Survey of Michigan sugarbeet production practices

A survey of Michigan sugarbeet growers attending agronomy meetings in 2014 shows growers have adopted production techniques recommended by research.

Every year a series of educational programs are held for the Michigan/Ontario sugarbeet growers. These programs are well attended by growers and agribusiness. The most recent research information is presented by Michigan Sugar Agronomist/Researchers and Michigan State University Extension Sugarbeet Advancement. The research and educational content covers a variety of topics to improve quality and management of the sugarbeet crop. A survey was conducted at the meetings to evaluate grower’s adoption of management practices. Growers that responded to the survey represented 44,000 acres or about 25 percent of the sugarbeet acres in Michigan.

A lot of research and effort has been focused on controlling Rhizoctonia root rot. This disease has been a chronic disease that not only reduces tonnage, but also sugar content. Research has shown that timely Quadris applications are very effective in controlling the disease. The survey indicated that 97 percent of the growers are using Quadris for controlling Rhizoctonia. About 50 percent are applying two applications, in a T-band in-furrow plus 6-8 leaf stage. Research has shown that a narrow in furrow T-band (3-5 inch) and reduced rate is as effective as the full rate in furrow with a 7-inch band. The survey indicated that 89 percent of the growers are using the narrow T-bands.

Nitrogen management is extremely important for optimum sugarbeet growth and quality. Too much nitrogen will reduce quality and too little will reduce tonnage. Research has shown N-rates should be higher (140-160 lbs./acre) following high residue crops such as corn and be lowered (110-130 lbs./acre) when following low residue crops like beans. The survey indicated that 90 percent of the growers are applying nitrogen in the recommended range when following either high or low residue crops.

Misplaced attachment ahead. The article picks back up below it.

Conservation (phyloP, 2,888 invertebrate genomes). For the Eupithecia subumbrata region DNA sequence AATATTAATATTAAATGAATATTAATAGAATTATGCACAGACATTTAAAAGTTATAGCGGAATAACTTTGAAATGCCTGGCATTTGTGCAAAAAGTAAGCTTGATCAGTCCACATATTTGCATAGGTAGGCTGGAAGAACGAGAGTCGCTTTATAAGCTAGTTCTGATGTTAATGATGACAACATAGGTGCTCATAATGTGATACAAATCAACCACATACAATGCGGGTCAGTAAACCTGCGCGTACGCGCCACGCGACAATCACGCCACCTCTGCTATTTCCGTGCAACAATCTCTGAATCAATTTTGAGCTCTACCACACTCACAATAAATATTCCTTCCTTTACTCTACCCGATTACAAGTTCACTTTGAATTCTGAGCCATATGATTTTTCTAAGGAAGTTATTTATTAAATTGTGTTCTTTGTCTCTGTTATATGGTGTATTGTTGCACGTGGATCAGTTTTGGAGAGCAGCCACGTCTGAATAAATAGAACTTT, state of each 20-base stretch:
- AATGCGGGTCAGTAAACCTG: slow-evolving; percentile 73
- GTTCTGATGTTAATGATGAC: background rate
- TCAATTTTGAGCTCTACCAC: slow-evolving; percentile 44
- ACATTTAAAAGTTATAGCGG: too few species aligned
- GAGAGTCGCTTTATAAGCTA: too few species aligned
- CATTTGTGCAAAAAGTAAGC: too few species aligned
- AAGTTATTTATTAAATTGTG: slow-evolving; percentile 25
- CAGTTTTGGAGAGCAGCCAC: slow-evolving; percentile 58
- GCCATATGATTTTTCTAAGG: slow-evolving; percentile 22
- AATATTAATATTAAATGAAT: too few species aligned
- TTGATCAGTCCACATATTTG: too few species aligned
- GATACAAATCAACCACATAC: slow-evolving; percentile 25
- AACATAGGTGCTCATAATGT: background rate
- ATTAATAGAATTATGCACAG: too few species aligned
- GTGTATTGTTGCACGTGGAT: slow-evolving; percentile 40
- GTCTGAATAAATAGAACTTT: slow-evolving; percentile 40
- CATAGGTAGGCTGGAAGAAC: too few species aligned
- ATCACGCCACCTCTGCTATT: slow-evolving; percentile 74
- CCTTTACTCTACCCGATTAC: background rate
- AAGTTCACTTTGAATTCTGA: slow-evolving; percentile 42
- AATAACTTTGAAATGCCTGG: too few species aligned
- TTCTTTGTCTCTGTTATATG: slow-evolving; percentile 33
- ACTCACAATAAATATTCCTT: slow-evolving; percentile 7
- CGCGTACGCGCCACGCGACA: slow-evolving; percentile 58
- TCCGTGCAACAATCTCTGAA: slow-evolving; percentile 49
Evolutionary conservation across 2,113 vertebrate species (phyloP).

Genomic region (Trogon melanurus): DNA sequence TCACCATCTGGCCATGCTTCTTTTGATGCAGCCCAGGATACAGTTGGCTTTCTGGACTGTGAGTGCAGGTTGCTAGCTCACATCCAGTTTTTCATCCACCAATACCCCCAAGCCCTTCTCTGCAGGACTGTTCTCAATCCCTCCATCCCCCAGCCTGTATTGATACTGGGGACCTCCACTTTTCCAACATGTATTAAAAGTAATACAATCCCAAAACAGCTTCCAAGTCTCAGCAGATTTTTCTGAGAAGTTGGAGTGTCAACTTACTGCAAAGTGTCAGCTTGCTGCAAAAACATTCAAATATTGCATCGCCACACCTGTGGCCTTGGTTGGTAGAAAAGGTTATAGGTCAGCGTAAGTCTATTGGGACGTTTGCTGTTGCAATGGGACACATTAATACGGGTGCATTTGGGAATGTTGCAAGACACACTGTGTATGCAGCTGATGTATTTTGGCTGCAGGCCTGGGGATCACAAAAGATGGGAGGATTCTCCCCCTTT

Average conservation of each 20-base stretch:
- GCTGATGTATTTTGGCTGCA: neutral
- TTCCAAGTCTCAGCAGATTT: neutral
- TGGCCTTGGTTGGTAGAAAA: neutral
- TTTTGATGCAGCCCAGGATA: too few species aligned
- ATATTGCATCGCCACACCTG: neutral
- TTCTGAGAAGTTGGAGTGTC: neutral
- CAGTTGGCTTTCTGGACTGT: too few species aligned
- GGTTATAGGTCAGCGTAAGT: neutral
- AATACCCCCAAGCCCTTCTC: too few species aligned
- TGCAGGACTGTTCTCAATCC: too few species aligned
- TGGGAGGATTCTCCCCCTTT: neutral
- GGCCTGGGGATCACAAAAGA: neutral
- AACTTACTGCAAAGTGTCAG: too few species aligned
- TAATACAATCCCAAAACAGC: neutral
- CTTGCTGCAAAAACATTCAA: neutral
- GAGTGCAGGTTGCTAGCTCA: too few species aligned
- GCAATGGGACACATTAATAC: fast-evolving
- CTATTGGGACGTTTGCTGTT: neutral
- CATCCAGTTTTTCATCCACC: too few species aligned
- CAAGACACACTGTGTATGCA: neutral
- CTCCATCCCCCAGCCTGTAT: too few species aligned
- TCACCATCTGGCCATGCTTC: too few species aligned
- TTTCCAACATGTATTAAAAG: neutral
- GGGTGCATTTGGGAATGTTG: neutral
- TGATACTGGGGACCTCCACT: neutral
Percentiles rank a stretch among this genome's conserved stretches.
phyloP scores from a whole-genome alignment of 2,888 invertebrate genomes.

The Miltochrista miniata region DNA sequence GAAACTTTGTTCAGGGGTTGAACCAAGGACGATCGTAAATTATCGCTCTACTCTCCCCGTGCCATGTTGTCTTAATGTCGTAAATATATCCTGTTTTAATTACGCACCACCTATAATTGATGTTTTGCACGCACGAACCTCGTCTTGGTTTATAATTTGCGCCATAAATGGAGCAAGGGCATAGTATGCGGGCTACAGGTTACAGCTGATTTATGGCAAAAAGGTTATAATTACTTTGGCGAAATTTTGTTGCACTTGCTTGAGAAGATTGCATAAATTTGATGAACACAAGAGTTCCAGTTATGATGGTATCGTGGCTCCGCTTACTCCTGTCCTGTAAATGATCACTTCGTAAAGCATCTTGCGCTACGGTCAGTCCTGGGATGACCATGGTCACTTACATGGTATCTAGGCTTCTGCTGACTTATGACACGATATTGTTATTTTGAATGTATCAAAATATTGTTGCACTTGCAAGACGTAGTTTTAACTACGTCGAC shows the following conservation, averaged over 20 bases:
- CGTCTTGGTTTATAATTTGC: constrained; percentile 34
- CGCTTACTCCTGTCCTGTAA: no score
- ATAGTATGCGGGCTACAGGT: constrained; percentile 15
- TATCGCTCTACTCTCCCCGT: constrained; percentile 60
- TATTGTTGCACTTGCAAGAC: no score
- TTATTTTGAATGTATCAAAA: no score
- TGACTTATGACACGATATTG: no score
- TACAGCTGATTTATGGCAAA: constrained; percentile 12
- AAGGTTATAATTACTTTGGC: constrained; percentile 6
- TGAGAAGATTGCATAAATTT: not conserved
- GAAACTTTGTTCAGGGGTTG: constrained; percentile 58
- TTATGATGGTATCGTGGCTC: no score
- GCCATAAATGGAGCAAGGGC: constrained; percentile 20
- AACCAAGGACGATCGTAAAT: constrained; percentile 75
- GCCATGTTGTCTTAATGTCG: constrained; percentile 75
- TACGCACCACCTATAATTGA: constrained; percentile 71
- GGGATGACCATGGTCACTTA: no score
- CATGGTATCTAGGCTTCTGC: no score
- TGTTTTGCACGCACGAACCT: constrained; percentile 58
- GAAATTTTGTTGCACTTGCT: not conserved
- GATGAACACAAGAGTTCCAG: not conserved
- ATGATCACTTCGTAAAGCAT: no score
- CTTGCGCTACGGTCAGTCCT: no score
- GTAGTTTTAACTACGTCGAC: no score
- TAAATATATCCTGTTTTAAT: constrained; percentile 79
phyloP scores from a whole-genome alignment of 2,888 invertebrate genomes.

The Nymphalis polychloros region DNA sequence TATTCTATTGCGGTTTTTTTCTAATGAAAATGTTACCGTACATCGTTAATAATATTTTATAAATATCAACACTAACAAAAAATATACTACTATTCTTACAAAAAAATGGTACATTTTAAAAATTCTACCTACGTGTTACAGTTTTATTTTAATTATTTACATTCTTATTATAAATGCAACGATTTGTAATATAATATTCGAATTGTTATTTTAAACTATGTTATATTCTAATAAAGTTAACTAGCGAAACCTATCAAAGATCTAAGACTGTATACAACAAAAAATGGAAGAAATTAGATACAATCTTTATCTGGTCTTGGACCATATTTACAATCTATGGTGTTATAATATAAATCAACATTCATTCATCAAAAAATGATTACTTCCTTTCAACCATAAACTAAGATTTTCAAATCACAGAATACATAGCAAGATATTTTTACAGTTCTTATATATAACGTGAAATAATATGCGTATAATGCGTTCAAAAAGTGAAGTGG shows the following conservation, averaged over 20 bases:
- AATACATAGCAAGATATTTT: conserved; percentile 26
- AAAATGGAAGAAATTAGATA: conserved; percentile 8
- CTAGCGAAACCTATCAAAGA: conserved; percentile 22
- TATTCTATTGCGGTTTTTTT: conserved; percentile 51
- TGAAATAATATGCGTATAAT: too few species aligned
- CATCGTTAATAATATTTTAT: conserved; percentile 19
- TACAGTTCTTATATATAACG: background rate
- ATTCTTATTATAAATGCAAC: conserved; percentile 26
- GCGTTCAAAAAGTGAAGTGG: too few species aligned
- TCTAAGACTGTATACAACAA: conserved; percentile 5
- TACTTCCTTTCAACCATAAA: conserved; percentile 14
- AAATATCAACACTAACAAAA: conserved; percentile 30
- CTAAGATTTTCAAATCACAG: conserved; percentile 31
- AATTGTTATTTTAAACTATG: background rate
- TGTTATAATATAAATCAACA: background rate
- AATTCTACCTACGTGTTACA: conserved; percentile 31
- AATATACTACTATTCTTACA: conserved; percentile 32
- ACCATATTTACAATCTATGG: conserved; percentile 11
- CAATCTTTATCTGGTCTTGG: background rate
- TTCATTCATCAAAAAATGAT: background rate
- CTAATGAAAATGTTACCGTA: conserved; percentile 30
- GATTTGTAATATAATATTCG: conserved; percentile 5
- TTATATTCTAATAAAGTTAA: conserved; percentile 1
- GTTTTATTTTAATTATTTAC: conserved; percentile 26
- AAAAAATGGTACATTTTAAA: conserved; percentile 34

If left unchecked, Cercospora leaf spot will greatly reduce yield and sugar content in sugarbeets. The survey indicated that 75 percent of the growers are using BEETcast to help time fungicide applications. To help minimize fungicide resistance, tank mixing different modes of action is recommended. The survey indicated that 50 percent of growers are always tank-mixing and, additionally, 20 percent are mixing more than half the time. Only 5 percent of the growers were not tank-mixing at all. To improve resistance management, growers need to incorporate a new mode of action in their spray program. The survey also indicated that about 30 percent of the growers used Super Tin in 2013 and another 16 percent are planning to use it in 2014. Overall, leaf spot was held in check last year with 57 percent spraying 3 times and 26 percent with 4 or more applications.

Michigan Sugar Cooperative has put a strong emphasis and invested heavily in agronomic research and education. This has paid good dividends to the Michigan industry with an average yield increase of 6/10th of a ton per year since 1997. We also have the highest quality beets of any production area in the USA. Attending educational programs regularly allows the Michigan/Ontario growers to be extremely competitive with other growing areas. Growers that attended last year’s programs indicated that 94 percent intended to incorporate information from the meetings into their beet production practices. A total of 95 percent felt that attending the educational programs would have a positive economic impact on their farming operation.

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